9. Dickey, R.W.; Plakas, S.M.; Ciguatera: A public health perspective. Toxicon 2010, 56, 123–136, 10.1016/j.toxicon.2009.09.008.
    10. Juranovic L.R., Park D.L.. Foodborne Toxins of Marine Origin: Ciguatera. In Reviews of Environmental Contamination and Toxicology; Ware, G.W. , Eds.; Springer: New York, NY, USA, 1991; pp. 51‒94.
    11. Chinain, M.; Darius, H.T.; Ung, A.; Fouc, M.T.; Revel, T.; Cruchet, P.; Pauillac, S.; Laurent, D.; Ciguatera risk management in French Polynesia: The case study of Raivavae Island (Australes Archipelago). Toxicon 2010, 56, 674–690, 10.1016/j.toxicon.2009.05.032.
    12. Caillaud, A.; de la Iglesia, P.; Darius, H.T.; Pauillac, S.; Aligizaki, K.; Fraga, S.; Chinain, M.; Diogene, J.; Update on Methodologies Available for Ciguatoxin Determination: Perspectives to Confront the Onset of Ciguatera Fish Poisoning in Europe. Mar. Drugs 2010, 8, 1838‒1907, 10.3390/md8061838.
    13. Pearn, J.; Neurology of ciguatera. J. Neurol. Neurosurg. Psychiatry 2001, 70, 4–84, 10.1136/jnnp.70.1.4.
    14. Pasinszki, T.; Lako, J.; Dennis, T.E.; Advances in Detecting Ciguatoxins in Fish. Toxins 2020, 12, 494, 10.3390/toxins12080494.
    15. U.S. Department of Health and Human Services Food and Drug Administration Center for Food Safety and Applied Nutrition: Fish and Fishery Products Hazards and Controls Guidance, Fourth Edition – March 2020 . U.S. Department of Health and Human Services Food and Drug Administration Center for Food Safety and Applied Nutrition. Retrieved 2020-8-23
    16. Lewis, R.J.; Sellin, M.; Poli, M.A.; Norton, R.S.; MacLeod, J.K.; Sheil, M.M.; Purification and characterization of ciguatoxins from moray eel (Lycodontis javanicus, Muraenidae). Toxicon 1991, 29, 1115‒1127, 10.1016/0041-0101(91)90209-A.
    17. Pottier, I.; Vernoux, J.-P.; Jones, A.; Lewis, R.J.; Characterization of multiple Caribbean ciguatoxins and congeners in individual specimens of horse-eye jack (Caranx latus) by high-performance liquid chromatography/mass spectrometry. Toxicon 2002, 40, 929‒939, 10.1016/S0041-0101(02)00088-0.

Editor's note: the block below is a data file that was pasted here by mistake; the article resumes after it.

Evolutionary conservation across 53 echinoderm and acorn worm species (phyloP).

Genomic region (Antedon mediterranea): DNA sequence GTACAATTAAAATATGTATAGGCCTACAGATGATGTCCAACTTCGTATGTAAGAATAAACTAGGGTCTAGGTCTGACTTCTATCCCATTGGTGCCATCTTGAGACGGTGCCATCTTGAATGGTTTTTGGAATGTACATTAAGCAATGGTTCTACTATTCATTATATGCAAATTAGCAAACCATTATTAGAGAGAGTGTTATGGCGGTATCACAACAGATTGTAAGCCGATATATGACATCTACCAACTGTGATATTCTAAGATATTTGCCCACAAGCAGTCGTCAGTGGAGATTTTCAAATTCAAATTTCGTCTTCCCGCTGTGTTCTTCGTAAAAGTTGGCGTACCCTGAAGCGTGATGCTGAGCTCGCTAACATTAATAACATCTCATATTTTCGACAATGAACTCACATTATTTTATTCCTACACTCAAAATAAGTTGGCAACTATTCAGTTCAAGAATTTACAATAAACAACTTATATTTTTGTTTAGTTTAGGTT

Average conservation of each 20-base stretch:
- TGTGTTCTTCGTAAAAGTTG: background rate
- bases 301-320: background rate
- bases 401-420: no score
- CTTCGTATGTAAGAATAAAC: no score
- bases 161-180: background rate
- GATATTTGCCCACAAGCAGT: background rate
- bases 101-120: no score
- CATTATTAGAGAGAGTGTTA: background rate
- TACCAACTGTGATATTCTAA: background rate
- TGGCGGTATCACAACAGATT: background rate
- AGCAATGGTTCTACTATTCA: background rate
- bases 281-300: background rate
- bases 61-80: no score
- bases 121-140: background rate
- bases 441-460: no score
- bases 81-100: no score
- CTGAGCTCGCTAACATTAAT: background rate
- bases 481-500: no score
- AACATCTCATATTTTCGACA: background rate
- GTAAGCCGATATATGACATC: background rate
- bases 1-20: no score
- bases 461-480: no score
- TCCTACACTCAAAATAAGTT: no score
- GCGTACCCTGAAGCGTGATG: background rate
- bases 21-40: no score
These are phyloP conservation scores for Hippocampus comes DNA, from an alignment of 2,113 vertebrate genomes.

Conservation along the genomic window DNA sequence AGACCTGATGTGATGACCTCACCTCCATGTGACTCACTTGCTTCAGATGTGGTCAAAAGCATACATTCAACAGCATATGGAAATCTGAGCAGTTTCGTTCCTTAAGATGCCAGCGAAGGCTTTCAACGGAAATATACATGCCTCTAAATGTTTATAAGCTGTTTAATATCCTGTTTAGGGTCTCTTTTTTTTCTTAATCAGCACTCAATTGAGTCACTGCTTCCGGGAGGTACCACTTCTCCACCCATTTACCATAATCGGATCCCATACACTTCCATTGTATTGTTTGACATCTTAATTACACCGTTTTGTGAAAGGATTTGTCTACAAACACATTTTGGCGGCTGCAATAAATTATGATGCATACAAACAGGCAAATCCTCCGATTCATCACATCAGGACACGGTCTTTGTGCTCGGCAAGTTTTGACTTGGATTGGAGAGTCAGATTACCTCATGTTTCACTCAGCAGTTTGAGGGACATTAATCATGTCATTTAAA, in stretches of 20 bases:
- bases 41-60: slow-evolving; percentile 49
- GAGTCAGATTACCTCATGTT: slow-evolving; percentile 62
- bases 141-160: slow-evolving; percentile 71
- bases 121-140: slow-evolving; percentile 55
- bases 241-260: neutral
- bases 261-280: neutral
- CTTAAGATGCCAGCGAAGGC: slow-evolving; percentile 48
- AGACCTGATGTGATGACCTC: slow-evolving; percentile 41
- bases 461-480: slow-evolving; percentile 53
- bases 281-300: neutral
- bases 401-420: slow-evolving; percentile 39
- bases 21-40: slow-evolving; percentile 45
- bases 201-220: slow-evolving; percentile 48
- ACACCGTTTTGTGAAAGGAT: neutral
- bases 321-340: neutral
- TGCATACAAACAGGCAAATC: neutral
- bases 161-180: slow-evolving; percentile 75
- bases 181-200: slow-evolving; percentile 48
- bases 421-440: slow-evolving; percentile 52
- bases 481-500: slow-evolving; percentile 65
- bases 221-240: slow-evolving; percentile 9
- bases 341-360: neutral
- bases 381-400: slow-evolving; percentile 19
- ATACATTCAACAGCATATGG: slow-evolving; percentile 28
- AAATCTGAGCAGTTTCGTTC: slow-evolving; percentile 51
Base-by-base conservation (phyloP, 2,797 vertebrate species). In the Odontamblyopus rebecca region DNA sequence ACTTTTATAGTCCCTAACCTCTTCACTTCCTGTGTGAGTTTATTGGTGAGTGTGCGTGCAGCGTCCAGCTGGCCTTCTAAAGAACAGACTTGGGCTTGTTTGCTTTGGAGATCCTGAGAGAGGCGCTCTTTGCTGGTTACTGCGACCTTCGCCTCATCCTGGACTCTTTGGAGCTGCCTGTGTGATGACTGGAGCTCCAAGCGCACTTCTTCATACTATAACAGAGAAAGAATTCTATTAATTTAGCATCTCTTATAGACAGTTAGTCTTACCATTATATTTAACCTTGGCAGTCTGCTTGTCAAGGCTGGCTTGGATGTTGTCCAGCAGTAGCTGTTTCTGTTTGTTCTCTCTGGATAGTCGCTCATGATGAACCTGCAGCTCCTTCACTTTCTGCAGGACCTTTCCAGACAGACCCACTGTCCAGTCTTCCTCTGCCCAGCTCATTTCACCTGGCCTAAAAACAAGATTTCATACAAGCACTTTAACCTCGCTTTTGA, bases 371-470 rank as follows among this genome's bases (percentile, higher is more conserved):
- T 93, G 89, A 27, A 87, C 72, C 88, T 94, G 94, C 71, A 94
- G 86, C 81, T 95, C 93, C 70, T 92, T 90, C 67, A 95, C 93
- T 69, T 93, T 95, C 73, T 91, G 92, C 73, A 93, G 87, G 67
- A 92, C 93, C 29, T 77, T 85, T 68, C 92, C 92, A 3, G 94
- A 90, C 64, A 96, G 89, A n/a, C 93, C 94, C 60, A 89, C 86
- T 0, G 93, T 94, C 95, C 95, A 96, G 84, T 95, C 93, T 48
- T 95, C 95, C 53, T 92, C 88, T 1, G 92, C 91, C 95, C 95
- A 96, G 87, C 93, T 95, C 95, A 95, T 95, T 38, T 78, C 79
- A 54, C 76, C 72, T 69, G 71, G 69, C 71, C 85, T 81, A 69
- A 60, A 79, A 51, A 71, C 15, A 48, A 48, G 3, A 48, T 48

18. Lewis, R.J.; Vernoux, J.-P.; Brereton, I.M.; Structure of Caribbean Ciguatoxin Isolated from Caranx latus. J. Am. Chem. Soc. 1998, 120, 5914‒5920, 10.1021/ja980389e.
    19. Estevez, P.; Castro, D.; Manuel Leao, J.; Yasumoto, T.; Dickey, R.; Gago-Martinez, A.; Implementation of liquid chromatography tandem mass spectrometry for the analysis of ciguatera fish poisoning in contaminated fish samples from Atlantic coasts. Food Chem. 2019, 280, 8‒14, 10.1016/j.foodchem.2018.12.038.
    20. Murata, M.; Legrand, A.M.; Ishibashi, Y.; Fukui, M.; Yasumoto, T.; Structures and Configurations of Ciguatoxin from the Moray Eel Gymnothorax javanicus and Its Likely Precursor from the Dinoflagellate Gambierdiscus toxicus. J. Am. Chem. Soc. 1990, 112, 4380‒4386, 10.1021/ja00167a040.
    21. Yasumoto, T.; Igarashi, T.; Legrand, A.-M.; Cruchet, P.; Chinain, M.; Fujita, T.; Naoki, H.; Structural Elucidation of Ciguatoxin Congeners by Fast-Atom Bombardment Tandem Mass Spectroscopy. J. Am. Chem. Soc. 2000, 122, 4988‒4989, 10.1021/ja9944204.
    22. Satake, M.; Murata, M.; Yasumoto, T.; The Structure of CTX3C, a Ciguatoxin Congener Isolated from Cultured Gambierdiscus Toxicus. Tetrahedron Lett. 1993, 34, 1975‒1978, 10.1016/S0040-4039(00)91978-6.
    23. Satake, M.; Fukui, M.; Legrand, A.-M.; Cruchet, P.; Yasumoto, T.; Isolation and Structures of New Ciguatoxin Analogs, 2,3-DihydroxyCTX3C and 51-HydroxyCTX3C, Accumulated in Tropical Reef Fish. Tetrahedron Lett. 1998, 39, 1197‒1198, 10.1016/S0040-4039(97)10808-5.
    24. Yogi, K.; Oshiro, N.; Inafuku, Y.; Hirama, M.; Yasumoto, T.; Detailed LC-MS/MS Analysis of Ciguatoxins Revealing Distinct Regional and Species Characteristics in Fish and Causative Alga from the Pacific. Anal. Chem. 2011, 83, 8886–8891, 10.1021/ac200799j.
    25. Satake, M.; Ishibashi, Y.; Legrand, A.-M.; Yasumoto, T.; Isolation and Structure of ciguatoxin-4A, a New Ciguatoxin Precursor, from Cultures of Dinoflagellate Gambierdiscus toxicus and Parrotfish Scarus gibbus. Biosci. Biotech. Biochem. 1997, 60, 2103‒2105, 10.1271/bbb.60.2103.
    26. Harwood, D.T.; Murray, S.; Boundy, M.J.; Sample Preparation Prior to Marine Toxin Analysis. Compr. Anal. Chem. 2017, 78, 89‒136, 10.1016/bs.coac.2017.07.003.